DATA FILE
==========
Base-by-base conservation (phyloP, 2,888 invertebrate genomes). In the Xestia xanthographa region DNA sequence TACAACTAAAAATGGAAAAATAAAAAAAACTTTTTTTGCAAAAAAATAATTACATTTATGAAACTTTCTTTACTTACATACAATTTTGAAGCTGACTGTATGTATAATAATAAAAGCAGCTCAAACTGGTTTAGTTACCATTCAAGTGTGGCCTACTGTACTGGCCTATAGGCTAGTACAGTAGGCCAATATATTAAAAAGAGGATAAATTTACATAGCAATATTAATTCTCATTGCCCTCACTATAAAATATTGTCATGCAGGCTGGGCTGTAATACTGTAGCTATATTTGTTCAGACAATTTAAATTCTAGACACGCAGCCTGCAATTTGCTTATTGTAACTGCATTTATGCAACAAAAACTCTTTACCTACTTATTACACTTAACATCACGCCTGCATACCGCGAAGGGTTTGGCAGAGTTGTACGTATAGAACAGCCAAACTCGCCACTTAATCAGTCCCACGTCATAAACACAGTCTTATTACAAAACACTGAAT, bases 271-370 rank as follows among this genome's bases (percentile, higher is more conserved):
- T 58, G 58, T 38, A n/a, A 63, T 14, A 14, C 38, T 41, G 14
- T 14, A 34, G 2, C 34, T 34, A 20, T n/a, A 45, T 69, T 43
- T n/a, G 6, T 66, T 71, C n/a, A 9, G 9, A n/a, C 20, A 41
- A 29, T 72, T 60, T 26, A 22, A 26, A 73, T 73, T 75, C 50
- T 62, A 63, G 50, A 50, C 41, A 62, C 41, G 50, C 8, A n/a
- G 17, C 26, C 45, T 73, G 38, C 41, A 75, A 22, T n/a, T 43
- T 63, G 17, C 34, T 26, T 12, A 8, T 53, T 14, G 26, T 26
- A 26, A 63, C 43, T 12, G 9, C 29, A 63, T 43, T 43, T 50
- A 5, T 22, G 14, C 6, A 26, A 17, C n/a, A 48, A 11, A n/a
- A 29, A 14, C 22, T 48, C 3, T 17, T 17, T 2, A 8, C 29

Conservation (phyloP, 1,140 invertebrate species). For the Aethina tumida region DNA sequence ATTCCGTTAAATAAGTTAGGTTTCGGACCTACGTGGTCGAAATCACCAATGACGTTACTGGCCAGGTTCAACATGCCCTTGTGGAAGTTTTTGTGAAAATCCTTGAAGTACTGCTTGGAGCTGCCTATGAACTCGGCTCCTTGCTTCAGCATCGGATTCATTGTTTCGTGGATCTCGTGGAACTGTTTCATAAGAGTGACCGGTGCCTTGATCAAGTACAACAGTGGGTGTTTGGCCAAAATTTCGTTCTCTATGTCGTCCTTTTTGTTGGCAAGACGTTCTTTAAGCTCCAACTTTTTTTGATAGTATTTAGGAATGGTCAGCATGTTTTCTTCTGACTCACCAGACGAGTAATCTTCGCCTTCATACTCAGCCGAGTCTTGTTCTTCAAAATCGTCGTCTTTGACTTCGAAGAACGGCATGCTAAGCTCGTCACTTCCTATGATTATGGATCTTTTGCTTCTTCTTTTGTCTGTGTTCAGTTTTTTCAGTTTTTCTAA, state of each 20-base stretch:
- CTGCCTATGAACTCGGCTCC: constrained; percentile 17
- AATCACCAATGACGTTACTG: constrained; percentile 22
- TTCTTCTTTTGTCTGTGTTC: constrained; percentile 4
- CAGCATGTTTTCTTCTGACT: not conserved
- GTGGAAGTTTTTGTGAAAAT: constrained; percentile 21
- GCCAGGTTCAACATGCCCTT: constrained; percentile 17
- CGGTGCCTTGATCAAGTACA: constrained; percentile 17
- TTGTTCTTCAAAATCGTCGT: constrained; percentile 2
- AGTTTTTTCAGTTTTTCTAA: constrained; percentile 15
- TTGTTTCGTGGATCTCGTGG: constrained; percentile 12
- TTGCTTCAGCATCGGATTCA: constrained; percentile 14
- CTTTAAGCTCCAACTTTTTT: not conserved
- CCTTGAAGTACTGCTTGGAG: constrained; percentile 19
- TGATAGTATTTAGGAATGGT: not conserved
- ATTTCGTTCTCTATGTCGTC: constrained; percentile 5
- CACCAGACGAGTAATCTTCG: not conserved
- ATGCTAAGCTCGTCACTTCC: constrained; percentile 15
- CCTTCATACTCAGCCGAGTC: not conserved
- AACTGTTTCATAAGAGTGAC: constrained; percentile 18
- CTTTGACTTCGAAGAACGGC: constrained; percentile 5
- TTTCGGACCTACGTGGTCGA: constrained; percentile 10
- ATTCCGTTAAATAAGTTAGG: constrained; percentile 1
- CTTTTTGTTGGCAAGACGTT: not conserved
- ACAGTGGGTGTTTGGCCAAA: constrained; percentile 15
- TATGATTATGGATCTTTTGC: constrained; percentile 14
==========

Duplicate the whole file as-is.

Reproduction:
Base-by-base conservation (phyloP, 2,888 invertebrate genomes). In the Xestia xanthographa region DNA sequence TACAACTAAAAATGGAAAAATAAAAAAAACTTTTTTTGCAAAAAAATAATTACATTTATGAAACTTTCTTTACTTACATACAATTTTGAAGCTGACTGTATGTATAATAATAAAAGCAGCTCAAACTGGTTTAGTTACCATTCAAGTGTGGCCTACTGTACTGGCCTATAGGCTAGTACAGTAGGCCAATATATTAAAAAGAGGATAAATTTACATAGCAATATTAATTCTCATTGCCCTCACTATAAAATATTGTCATGCAGGCTGGGCTGTAATACTGTAGCTATATTTGTTCAGACAATTTAAATTCTAGACACGCAGCCTGCAATTTGCTTATTGTAACTGCATTTATGCAACAAAAACTCTTTACCTACTTATTACACTTAACATCACGCCTGCATACCGCGAAGGGTTTGGCAGAGTTGTACGTATAGAACAGCCAAACTCGCCACTTAATCAGTCCCACGTCATAAACACAGTCTTATTACAAAACACTGAAT, bases 271-370 rank as follows among this genome's bases (percentile, higher is more conserved):
- T 58, G 58, T 38, A n/a, A 63, T 14, A 14, C 38, T 41, G 14
- T 14, A 34, G 2, C 34, T 34, A 20, T n/a, A 45, T 69, T 43
- T n/a, G 6, T 66, T 71, C n/a, A 9, G 9, A n/a, C 20, A 41
- A 29, T 72, T 60, T 26, A 22, A 26, A 73, T 73, T 75, C 50
- T 62, A 63, G 50, A 50, C 41, A 62, C 41, G 50, C 8, A n/a
- G 17, C 26, C 45, T 73, G 38, C 41, A 75, A 22, T n/a, T 43
- T 63, G 17, C 34, T 26, T 12, A 8, T 53, T 14, G 26, T 26
- A 26, A 63, C 43, T 12, G 9, C 29, A 63, T 43, T 43, T 50
- A 5, T 22, G 14, C 6, A 26, A 17, C n/a, A 48, A 11, A n/a
- A 29, A 14, C 22, T 48, C 3, T 17, T 17, T 2, A 8, C 29

Conservation (phyloP, 1,140 invertebrate species). For the Aethina tumida region DNA sequence ATTCCGTTAAATAAGTTAGGTTTCGGACCTACGTGGTCGAAATCACCAATGACGTTACTGGCCAGGTTCAACATGCCCTTGTGGAAGTTTTTGTGAAAATCCTTGAAGTACTGCTTGGAGCTGCCTATGAACTCGGCTCCTTGCTTCAGCATCGGATTCATTGTTTCGTGGATCTCGTGGAACTGTTTCATAAGAGTGACCGGTGCCTTGATCAAGTACAACAGTGGGTGTTTGGCCAAAATTTCGTTCTCTATGTCGTCCTTTTTGTTGGCAAGACGTTCTTTAAGCTCCAACTTTTTTTGATAGTATTTAGGAATGGTCAGCATGTTTTCTTCTGACTCACCAGACGAGTAATCTTCGCCTTCATACTCAGCCGAGTCTTGTTCTTCAAAATCGTCGTCTTTGACTTCGAAGAACGGCATGCTAAGCTCGTCACTTCCTATGATTATGGATCTTTTGCTTCTTCTTTTGTCTGTGTTCAGTTTTTTCAGTTTTTCTAA, state of each 20-base stretch:
- CTGCCTATGAACTCGGCTCC: constrained; percentile 17
- AATCACCAATGACGTTACTG: constrained; percentile 22
- TTCTTCTTTTGTCTGTGTTC: constrained; percentile 4
- CAGCATGTTTTCTTCTGACT: not conserved
- GTGGAAGTTTTTGTGAAAAT: constrained; percentile 21
- GCCAGGTTCAACATGCCCTT: constrained; percentile 17
- CGGTGCCTTGATCAAGTACA: constrained; percentile 17
- TTGTTCTTCAAAATCGTCGT: constrained; percentile 2
- AGTTTTTTCAGTTTTTCTAA: constrained; percentile 15
- TTGTTTCGTGGATCTCGTGG: constrained; percentile 12
- TTGCTTCAGCATCGGATTCA: constrained; percentile 14
- CTTTAAGCTCCAACTTTTTT: not conserved
- CCTTGAAGTACTGCTTGGAG: constrained; percentile 19
- TGATAGTATTTAGGAATGGT: not conserved
- ATTTCGTTCTCTATGTCGTC: constrained; percentile 5
- CACCAGACGAGTAATCTTCG: not conserved
- ATGCTAAGCTCGTCACTTCC: constrained; percentile 15
- CCTTCATACTCAGCCGAGTC: not conserved
- AACTGTTTCATAAGAGTGAC: constrained; percentile 18
- CTTTGACTTCGAAGAACGGC: constrained; percentile 5
- TTTCGGACCTACGTGGTCGA: constrained; percentile 10
- ATTCCGTTAAATAAGTTAGG: constrained; percentile 1
- CTTTTTGTTGGCAAGACGTT: not conserved
- ACAGTGGGTGTTTGGCCAAA: constrained; percentile 15
- TATGATTATGGATCTTTTGC: constrained; percentile 14